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An Exciting Year for Energy-Efficient Buildings in British Columbia

A green building under construction in Vancouver. Photo: Stephen Hui/Pembina Institute

A green building under construction in Vancouver. Photo: Stephen Hui/Pembina Institute

What an exciting year 2017 has been for high-performance homes and buildings in British Columbia. Across Canada’s westernmost province, new projects are demonstrating what is possible at the highest levels of energy efficiency and paving the way for the widespread adoption of buildings that meet the needs of a low-carbon future.

Meanwhile, new policies and direction from government are pointing toward an ambitious vision and roadmap for building performance. In September’s throne speech, the B.C. government committed to creating thousands of jobs while reducing carbon pollution through energy-efficiency retrofits. This welcome commitment has received wide support from the construction and development industries.

Here are just four of our favourite success stories of 2017 when it comes to B.C.’s building sector.

1. Passive House construction makes big inroads in B.C.’s North

Working with B.C.–based Iredale Architecture, West Moberly First Nations broke ground in October on the first Passive House–certified health centre in North America. This building joins other Passive House projects in northern B.C. towns, including Smithers, Doig River, and Fort St. John, achieving up to 90 per cent heating energy savings compared to the provincial building code — a remarkable feat, given the cold climate.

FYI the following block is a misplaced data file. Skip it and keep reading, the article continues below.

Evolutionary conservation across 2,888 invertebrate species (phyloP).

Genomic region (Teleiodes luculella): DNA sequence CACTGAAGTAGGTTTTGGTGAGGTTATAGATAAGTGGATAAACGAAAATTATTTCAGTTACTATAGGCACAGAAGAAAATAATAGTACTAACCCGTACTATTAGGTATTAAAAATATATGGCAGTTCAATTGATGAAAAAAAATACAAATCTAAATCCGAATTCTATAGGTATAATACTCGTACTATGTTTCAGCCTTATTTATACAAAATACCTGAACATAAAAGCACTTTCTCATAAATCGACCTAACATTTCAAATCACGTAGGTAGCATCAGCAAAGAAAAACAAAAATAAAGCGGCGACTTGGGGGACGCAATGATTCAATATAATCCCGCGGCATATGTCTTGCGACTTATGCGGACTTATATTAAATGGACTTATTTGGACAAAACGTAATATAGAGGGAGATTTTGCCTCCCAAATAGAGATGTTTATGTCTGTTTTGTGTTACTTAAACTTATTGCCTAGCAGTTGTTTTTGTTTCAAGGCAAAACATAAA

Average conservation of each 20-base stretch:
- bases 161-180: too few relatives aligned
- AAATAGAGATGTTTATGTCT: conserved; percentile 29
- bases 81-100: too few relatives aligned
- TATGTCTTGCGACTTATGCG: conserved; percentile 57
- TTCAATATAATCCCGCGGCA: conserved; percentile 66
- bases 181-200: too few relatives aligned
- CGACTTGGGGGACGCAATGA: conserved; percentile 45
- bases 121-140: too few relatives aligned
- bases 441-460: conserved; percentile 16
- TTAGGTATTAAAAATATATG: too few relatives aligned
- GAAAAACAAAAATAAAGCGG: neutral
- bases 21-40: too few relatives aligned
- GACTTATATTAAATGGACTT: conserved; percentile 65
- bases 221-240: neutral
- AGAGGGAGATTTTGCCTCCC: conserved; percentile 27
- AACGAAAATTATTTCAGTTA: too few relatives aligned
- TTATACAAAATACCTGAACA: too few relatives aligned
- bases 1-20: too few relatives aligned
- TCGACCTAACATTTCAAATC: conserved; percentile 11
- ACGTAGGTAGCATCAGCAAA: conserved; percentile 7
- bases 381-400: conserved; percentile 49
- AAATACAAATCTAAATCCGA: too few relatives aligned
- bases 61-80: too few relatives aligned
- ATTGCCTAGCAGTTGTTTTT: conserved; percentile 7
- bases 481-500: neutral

2. Municipalities show leadership in adopting the B.C. Energy Step Code

B.C. introduced the Energy Step Code in spring 2017.

B.C. introduced the Energy Step Code in spring 2017.


The B.C. Energy Step Code was enacted in April, giving local governments an effective tool that allows them to require or incentivize construction of energy-efficient buildings that go beyond standard code requirements. Costing research has shown that the third tier of the Energy Step Code can be achieved with very modest construction premiums, yet delivers significant energy and emissions savings. In October, the City of North Vancouver became the first municipality to adopt Step 3 of the code as a requirement. Other municipalities, including the cities of Victoria, Campbell River, New Westminster, and Surrey, are considering following suit.

3. Industry associations take the lead on high-performance building practices

The past year has seen many in the construction industry embrace a vision for low-carbon, high-performance buildings, which are quickly moving from niche to norm. The Vancouver Regional Construction Association’s board approved a new strategic plan, which focuses on “excellence through adoption of best-in-class approaches, innovative construction processes, technologies, materials and business strategies as a way to bring about the transformational change the industry needs to stay competitive.” The board also backed a plan to utilize VRCA’s office space to host an education centre, which could merge with the City of Vancouver’s new centre of excellence for high-performance buildings.

4. Revitalization of B.C.’s affordable housing in the works

Much of B.C.’s social housing stock is aging and in need of renewal. We know that improving energy efficiency in these buildings can lower energy bills and improve quality of life for thousands of British Columbians. In order to address this need, B.C. Housing is exploring ground-breaking models for deep retrofits, and committed in July to building most new projects to Step 4 of the Energy Step Code. These policies are already making a difference on the ground, with a Passive House–certified affordable housing complex in the works for Fort St. John that will exceed the (already ambitious) Step Code target.

By Dylan Heerema

Dylan Heerema is an analyst with the Buildings and Urban Solutions Program at the Pembina Institute, Canada’s leading clean energy think-tank. He lives in Vancouver.

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